|KEVIN ANDREW OTT,||
|STEPHEN W. KAISER,
Kevin Andrew Ott, a state prisoner proceeding pro se, seeks to appeal the district court's order dismissing his petition for a writ of habeas corpus filed pursuant to 28 U.S.C. § 2254. In order to receive a certificate of appealability, Mr. Ott must make "a substantial showing of the denial of a constitutional right." 28 U.S.C. § 2253(c)(2). He may make this showing by demonstrating that the issues that he raises are debatable among jurists, that a court could resolve the issues differently, or that the questions presented deserve further proceedings. See Slack v. McDaniel, 529 U.S. 473, 483-84 (2000).
Mr. Ott was convicted of the following offenses in the District Court of Cleveland County, Oklahoma: (1) trafficking in illegal drugs, a violation of Okla. Stat. tit. 63, § 2-415; (2) maintaining a dwelling house to keep or sell a controlled drug, a violation of Okla. Stat. tit. 63, § 2-404(A)(6); (3) possessing a firearm in the commission of a felony, a violation of Okla. Stat. tit. 21, § 1287; (4) failure to display a tax stamp, a violation of Okla. Stat. tit. 68, § 450.8; and (5) unlawful possession of paraphernalia, a violation of Okla. Stat. tit. 63, § 2-405(B). The Cleveland County District Court imposed the following sentences with respect to each offense: (1) a fine of $ 175,000 and life imprisonment without the possibility of parole; (2) a fine of $10,000 and five years' imprisonment; (3) twenty years' imprisonment; (4) a fine of $10,000 and twenty years' imprisonment; and (5) a fine of $1,000 and one year's imprisonment. Mr. Ott appealed, and the Oklahoma Court of Criminal Appeals affirmed his conviction. See Ott v. State, 967 P.2d 472 (Okla. Crim. App. 1998).
Mr. Ott now challenges his conviction and sentence on the following grounds: (1) that his sentence of life without parole is excessive, in violation of the Eighth Amendment; (2) that the trial court violated his due process rights by failing to instruct on a lesser included offense of the trafficking count; (3) that the trial court erred in denying to suppress on Fourth Amendment grounds evidence obtained through a warrantless search of a mobile home owned by his mother; (4) that there was insufficient evidence to support the firearm conviction; (5) that there was insufficient evidence to support the conviction for maintaining a dwelling house to keep or sell a controlled drug; (6) that the trial court erred in relying on two Arkansas convictions to enhance his sentence because they did not involve separate and distinct transactions; (7) that the trial court erred in relying on the Arkansas convictions because the prosecution failed to introduce certified copies of them; and (8) that the trial court erred in allowing the prosecution to amend the information prior to the sentencing stage of the trial.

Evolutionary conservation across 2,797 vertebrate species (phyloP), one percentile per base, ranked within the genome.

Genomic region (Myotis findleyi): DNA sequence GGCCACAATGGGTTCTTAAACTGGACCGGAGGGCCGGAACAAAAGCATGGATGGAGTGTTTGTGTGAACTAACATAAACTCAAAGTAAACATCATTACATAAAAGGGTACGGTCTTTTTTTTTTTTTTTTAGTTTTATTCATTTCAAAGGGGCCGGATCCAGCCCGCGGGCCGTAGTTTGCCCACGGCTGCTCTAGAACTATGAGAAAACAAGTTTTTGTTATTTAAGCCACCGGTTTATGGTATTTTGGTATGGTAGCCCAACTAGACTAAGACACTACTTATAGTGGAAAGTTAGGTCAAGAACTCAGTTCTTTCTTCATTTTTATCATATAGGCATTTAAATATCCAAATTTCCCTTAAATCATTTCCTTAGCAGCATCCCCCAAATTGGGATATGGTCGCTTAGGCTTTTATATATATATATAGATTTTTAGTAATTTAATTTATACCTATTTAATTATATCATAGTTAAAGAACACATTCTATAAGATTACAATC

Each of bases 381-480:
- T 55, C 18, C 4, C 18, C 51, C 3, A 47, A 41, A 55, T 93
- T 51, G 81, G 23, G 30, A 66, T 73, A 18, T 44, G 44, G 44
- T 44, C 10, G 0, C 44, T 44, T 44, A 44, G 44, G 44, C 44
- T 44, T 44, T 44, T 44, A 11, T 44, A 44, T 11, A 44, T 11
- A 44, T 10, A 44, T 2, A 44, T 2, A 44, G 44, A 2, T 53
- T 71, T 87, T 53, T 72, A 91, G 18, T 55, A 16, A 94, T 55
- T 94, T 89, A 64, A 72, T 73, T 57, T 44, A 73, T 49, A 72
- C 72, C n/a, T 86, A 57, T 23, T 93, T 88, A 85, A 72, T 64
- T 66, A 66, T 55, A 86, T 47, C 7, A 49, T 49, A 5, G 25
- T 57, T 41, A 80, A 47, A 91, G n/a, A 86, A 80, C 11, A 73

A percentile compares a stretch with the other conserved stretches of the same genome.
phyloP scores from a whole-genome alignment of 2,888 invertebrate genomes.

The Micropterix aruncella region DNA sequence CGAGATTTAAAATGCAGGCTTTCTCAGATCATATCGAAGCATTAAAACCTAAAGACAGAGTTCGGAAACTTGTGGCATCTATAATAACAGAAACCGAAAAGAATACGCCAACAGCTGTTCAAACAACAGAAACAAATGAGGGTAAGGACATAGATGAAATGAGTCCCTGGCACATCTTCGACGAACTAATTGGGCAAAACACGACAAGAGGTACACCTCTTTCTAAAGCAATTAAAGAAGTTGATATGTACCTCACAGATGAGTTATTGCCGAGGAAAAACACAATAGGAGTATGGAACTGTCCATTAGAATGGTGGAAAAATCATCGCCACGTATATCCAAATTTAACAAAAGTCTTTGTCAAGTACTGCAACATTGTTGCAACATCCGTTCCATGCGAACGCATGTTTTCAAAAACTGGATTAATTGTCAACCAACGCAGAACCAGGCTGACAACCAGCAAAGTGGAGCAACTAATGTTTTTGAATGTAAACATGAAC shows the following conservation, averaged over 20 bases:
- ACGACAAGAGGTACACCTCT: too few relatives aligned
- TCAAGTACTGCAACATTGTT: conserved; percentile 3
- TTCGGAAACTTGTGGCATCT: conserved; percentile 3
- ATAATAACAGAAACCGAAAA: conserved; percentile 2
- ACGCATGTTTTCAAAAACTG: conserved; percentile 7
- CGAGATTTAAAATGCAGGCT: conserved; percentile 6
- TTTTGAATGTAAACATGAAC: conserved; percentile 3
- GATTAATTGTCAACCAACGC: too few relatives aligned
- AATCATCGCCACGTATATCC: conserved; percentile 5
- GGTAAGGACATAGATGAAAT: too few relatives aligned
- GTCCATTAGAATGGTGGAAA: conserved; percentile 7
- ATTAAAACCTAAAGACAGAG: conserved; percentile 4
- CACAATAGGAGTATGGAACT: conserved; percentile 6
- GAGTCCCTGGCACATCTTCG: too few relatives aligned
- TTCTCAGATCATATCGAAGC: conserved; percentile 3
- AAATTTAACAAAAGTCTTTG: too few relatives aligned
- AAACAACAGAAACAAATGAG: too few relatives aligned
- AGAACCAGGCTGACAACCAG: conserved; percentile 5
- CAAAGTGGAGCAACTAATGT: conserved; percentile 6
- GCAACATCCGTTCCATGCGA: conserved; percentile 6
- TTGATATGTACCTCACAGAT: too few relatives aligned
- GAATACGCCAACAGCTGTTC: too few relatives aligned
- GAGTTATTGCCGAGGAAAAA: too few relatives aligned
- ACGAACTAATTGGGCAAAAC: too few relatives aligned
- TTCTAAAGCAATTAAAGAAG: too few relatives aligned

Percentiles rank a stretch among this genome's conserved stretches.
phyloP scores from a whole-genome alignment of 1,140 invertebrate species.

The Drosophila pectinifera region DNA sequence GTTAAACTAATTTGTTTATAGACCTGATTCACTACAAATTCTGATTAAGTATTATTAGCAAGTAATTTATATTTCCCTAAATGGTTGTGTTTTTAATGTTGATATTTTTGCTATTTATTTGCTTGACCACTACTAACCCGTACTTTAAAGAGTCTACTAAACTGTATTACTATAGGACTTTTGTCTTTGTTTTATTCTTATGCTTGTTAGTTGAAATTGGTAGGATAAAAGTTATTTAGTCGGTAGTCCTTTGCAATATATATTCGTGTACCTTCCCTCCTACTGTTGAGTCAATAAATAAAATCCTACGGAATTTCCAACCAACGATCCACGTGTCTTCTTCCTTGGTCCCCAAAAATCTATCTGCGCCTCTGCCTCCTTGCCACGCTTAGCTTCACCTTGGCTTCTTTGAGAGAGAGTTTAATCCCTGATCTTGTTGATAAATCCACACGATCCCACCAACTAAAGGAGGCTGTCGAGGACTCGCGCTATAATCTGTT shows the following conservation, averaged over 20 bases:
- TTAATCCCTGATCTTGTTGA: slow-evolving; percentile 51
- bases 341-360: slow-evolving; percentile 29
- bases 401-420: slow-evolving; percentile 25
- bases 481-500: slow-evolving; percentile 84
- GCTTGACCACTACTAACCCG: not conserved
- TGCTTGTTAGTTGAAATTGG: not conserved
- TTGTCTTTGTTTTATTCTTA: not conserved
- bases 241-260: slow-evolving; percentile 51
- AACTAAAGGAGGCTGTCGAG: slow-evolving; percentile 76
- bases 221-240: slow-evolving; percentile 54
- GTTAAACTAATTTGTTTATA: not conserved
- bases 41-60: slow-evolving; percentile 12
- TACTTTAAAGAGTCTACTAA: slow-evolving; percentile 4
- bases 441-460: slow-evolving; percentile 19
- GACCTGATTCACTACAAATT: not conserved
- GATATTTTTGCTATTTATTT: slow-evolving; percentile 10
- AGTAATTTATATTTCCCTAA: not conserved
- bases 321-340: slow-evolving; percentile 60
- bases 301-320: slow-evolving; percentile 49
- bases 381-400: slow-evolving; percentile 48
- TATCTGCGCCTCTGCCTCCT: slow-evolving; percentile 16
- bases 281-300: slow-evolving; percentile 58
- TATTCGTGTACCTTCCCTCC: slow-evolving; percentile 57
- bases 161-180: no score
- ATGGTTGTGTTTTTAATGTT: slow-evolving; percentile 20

In a report and recommendation, a magistrate judge recommended that Mr. Ott's petition be denied. See Rec. doc. 28 (report and recommendation, filed Dec. 22, 2000). Mr. Ott objected to the report and recommendation, but the district court overruled Mr. Ott's objections and denied his petition. See id. doc. 32 (district court order, filed Feb 16, 2001).
In his appellate brief, Mr. Ott repeats arguments that have been fully considered and properly analyzed by the magistrate judge and the district court. Upon review of the record and the applicable law, we therefore DENY Mr. Ott's application for a certificate of appealability and DISMISS this appeal for substantially the same reasons set forth by the magistrate judge and the district court.
Entered for the Court,
Robert H. Henry
*. This order and judgment is not binding precedent, except under the doctrines of law of the case, res judicata, and collateral estoppel. The court generally disfavors the citation of orders and judgments; nevertheless, an order and judgment may be cited under the terms and conditions of 10th Cir. R. 36.3.